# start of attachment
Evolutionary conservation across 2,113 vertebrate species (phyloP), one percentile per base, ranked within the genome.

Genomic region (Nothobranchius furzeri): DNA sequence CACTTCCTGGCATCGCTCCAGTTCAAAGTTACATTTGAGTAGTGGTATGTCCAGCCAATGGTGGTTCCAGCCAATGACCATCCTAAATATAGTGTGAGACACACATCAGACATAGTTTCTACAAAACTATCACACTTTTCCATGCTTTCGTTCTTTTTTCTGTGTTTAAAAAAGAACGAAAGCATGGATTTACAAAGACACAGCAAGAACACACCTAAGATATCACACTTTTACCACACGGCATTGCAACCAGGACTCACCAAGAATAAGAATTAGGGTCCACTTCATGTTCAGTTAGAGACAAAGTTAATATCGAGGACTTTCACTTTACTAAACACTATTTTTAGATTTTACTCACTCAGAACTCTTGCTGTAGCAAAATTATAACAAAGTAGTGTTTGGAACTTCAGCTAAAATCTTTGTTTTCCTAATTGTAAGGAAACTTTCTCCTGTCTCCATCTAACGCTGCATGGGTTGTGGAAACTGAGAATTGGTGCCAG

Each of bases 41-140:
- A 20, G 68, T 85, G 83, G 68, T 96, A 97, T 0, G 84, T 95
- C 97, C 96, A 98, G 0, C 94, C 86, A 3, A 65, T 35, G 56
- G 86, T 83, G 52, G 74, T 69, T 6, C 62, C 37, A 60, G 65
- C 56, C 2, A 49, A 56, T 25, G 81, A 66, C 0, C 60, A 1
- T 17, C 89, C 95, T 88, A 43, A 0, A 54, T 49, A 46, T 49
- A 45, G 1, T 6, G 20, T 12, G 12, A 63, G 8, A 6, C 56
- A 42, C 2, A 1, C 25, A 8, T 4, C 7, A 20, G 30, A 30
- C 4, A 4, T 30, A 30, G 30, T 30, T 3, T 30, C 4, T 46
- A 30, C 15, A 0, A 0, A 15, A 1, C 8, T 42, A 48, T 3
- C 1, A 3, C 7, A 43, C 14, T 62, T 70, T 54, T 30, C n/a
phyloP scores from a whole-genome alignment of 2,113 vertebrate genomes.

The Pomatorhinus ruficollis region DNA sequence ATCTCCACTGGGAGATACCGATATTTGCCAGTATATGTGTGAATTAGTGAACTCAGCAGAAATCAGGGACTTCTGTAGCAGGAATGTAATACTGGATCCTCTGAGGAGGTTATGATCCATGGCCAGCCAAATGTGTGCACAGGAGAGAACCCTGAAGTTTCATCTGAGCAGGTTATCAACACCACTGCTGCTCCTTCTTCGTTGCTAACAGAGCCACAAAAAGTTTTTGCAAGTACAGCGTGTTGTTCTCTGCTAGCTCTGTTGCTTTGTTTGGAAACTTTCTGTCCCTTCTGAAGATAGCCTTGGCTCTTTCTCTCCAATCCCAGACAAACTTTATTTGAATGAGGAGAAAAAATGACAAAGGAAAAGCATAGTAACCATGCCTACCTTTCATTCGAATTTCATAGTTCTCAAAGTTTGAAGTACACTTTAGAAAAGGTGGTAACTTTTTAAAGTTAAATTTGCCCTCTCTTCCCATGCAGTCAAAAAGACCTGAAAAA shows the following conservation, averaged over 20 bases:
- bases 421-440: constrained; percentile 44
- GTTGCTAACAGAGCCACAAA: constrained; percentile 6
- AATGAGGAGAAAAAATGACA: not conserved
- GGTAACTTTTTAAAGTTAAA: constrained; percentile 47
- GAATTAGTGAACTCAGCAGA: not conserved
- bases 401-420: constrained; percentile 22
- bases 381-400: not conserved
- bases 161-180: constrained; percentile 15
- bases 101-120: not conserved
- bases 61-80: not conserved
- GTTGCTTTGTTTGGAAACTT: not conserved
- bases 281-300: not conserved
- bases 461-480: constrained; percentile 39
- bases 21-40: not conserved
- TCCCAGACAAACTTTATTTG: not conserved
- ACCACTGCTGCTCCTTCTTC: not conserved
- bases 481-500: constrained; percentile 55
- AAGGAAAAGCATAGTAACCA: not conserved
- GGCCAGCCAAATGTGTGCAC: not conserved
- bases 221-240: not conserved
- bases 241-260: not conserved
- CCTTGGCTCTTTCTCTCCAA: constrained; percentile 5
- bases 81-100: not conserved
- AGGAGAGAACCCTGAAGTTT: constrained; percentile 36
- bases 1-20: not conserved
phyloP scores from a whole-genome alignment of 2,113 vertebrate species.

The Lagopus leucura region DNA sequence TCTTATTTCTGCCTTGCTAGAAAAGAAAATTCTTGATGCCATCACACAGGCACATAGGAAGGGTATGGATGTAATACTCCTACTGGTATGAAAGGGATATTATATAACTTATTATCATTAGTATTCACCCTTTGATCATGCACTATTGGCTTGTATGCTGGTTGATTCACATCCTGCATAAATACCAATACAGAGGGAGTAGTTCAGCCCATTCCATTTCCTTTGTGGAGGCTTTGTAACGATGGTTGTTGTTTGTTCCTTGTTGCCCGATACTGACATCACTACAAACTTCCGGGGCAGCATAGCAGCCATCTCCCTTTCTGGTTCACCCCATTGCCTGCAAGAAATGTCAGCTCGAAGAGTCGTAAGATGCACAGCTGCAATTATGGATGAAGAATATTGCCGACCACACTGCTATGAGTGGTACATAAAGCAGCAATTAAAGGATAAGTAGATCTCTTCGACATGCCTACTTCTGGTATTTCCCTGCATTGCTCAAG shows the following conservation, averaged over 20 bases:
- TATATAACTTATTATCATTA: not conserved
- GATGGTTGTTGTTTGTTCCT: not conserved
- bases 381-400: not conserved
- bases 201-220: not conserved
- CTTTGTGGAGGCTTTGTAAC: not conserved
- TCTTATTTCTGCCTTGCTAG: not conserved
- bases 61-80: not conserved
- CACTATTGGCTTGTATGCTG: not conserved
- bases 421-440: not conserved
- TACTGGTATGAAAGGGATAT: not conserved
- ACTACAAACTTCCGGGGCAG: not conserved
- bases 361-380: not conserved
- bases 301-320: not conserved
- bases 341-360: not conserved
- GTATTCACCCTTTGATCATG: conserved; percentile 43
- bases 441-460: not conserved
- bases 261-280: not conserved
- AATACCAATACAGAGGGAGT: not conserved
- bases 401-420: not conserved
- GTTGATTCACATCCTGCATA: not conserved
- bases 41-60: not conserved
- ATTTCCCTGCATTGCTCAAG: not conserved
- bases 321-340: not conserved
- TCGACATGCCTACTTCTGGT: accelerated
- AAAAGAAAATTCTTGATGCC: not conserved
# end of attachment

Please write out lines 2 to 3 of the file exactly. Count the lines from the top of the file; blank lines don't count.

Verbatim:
Genomic region (Nothobranchius furzeri): DNA sequence CACTTCCTGGCATCGCTCCAGTTCAAAGTTACATTTGAGTAGTGGTATGTCCAGCCAATGGTGGTTCCAGCCAATGACCATCCTAAATATAGTGTGAGACACACATCAGACATAGTTTCTACAAAACTATCACACTTTTCCATGCTTTCGTTCTTTTTTCTGTGTTTAAAAAAGAACGAAAGCATGGATTTACAAAGACACAGCAAGAACACACCTAAGATATCACACTTTTACCACACGGCATTGCAACCAGGACTCACCAAGAATAAGAATTAGGGTCCACTTCATGTTCAGTTAGAGACAAAGTTAATATCGAGGACTTTCACTTTACTAAACACTATTTTTAGATTTTACTCACTCAGAACTCTTGCTGTAGCAAAATTATAACAAAGTAGTGTTTGGAACTTCAGCTAAAATCTTTGTTTTCCTAATTGTAAGGAAACTTTCTCCTGTCTCCATCTAACGCTGCATGGGTTGTGGAAACTGAGAATTGGTGCCAG

Each of bases 41-140: